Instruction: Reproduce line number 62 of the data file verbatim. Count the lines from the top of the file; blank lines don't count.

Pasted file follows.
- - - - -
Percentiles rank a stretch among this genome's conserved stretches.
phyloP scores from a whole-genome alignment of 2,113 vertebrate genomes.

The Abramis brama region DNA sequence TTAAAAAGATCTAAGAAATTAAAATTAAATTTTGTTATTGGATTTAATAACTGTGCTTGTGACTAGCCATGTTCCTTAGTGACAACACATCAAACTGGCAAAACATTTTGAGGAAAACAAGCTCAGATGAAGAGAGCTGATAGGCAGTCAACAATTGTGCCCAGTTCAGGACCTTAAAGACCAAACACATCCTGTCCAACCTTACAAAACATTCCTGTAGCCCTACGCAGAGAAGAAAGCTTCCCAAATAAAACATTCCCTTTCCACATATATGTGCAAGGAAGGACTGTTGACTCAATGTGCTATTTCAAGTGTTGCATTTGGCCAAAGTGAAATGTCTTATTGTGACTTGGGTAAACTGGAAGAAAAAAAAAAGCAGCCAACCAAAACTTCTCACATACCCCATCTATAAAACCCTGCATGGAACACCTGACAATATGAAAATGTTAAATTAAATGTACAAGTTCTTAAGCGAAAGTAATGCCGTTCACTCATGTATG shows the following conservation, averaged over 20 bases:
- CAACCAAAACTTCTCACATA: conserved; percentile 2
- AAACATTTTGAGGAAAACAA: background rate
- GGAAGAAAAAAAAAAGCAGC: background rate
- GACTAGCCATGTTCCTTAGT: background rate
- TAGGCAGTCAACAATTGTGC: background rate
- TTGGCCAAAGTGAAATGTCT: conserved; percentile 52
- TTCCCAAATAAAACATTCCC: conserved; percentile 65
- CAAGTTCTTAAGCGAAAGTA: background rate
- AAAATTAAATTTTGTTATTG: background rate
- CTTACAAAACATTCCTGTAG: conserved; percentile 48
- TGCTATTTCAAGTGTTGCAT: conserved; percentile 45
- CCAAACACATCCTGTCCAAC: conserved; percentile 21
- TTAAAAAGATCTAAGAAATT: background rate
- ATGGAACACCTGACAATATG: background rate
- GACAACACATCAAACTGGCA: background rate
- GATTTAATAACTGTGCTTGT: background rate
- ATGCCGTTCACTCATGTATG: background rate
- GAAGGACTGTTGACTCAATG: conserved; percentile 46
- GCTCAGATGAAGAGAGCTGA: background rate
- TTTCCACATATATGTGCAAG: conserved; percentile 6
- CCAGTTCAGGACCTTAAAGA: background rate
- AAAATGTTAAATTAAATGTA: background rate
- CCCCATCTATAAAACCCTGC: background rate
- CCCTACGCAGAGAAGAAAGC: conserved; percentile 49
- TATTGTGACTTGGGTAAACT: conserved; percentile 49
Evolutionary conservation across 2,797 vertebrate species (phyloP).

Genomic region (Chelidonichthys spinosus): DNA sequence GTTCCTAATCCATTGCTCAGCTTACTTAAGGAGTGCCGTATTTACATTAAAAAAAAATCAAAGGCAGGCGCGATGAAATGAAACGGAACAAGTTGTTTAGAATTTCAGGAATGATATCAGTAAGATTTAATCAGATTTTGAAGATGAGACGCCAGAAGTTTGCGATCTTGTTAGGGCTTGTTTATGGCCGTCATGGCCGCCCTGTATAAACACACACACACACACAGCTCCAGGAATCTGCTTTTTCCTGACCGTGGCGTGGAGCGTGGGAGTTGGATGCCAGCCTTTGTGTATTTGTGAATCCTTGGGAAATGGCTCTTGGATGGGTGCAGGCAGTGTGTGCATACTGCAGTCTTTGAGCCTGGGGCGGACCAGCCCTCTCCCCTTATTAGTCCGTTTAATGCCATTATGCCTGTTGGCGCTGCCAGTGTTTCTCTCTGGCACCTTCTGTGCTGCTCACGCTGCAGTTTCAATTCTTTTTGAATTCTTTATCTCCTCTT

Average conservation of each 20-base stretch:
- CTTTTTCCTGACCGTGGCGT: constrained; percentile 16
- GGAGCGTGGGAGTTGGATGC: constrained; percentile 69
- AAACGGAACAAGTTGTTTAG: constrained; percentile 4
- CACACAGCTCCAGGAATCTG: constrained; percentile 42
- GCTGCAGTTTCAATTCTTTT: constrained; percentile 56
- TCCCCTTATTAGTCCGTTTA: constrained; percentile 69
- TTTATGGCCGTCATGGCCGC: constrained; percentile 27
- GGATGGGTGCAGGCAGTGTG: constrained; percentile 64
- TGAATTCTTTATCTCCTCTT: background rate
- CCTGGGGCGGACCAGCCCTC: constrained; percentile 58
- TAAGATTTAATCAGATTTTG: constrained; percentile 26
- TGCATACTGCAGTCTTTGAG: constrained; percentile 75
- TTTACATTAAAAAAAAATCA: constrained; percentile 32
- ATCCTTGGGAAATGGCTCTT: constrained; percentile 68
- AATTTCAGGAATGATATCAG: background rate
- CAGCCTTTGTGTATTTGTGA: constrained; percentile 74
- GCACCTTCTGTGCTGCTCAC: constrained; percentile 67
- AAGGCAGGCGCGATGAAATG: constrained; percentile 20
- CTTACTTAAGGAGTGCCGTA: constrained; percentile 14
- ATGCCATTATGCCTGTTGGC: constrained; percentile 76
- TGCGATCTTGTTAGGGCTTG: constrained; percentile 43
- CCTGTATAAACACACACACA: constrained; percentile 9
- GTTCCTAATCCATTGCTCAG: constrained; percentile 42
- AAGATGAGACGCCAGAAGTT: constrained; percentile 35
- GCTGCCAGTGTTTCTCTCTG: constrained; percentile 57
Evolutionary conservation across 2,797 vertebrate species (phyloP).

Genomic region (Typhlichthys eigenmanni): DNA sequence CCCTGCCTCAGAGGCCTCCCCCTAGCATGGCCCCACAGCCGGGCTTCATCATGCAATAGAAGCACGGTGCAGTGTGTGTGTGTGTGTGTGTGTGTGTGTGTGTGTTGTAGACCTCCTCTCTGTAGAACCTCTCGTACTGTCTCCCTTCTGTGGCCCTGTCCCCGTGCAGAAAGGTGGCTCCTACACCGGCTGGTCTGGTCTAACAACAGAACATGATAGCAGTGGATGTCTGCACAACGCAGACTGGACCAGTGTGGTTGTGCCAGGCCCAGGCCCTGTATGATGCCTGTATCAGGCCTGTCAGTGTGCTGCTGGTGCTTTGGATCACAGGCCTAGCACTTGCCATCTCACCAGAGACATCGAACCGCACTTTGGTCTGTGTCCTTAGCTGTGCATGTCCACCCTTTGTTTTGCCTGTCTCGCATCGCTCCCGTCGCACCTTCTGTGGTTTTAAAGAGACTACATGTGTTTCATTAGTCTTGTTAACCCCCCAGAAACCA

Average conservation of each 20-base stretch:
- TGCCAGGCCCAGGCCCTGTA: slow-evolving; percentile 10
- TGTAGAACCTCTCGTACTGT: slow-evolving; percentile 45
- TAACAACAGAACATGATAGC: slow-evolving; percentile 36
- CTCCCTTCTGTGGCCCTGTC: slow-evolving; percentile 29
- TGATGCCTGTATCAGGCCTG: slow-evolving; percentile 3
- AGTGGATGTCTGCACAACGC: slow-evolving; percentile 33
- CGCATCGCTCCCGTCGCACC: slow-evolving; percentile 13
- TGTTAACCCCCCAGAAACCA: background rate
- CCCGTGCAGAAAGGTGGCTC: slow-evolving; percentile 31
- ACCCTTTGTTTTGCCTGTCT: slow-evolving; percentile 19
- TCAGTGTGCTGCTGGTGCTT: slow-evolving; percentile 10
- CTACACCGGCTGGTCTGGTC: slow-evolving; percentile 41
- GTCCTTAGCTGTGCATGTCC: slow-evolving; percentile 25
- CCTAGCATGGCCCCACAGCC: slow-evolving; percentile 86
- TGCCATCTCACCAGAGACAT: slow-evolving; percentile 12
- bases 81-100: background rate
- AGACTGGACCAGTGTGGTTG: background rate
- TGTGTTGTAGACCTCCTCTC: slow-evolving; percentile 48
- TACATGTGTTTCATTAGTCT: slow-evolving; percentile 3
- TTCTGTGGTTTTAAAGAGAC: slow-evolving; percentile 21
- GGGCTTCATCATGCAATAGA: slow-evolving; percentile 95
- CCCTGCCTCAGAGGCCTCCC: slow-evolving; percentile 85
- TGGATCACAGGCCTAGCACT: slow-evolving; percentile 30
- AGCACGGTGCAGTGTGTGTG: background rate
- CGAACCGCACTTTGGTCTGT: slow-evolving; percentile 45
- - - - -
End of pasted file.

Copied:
- TAACAACAGAACATGATAGC: slow-evolving; percentile 36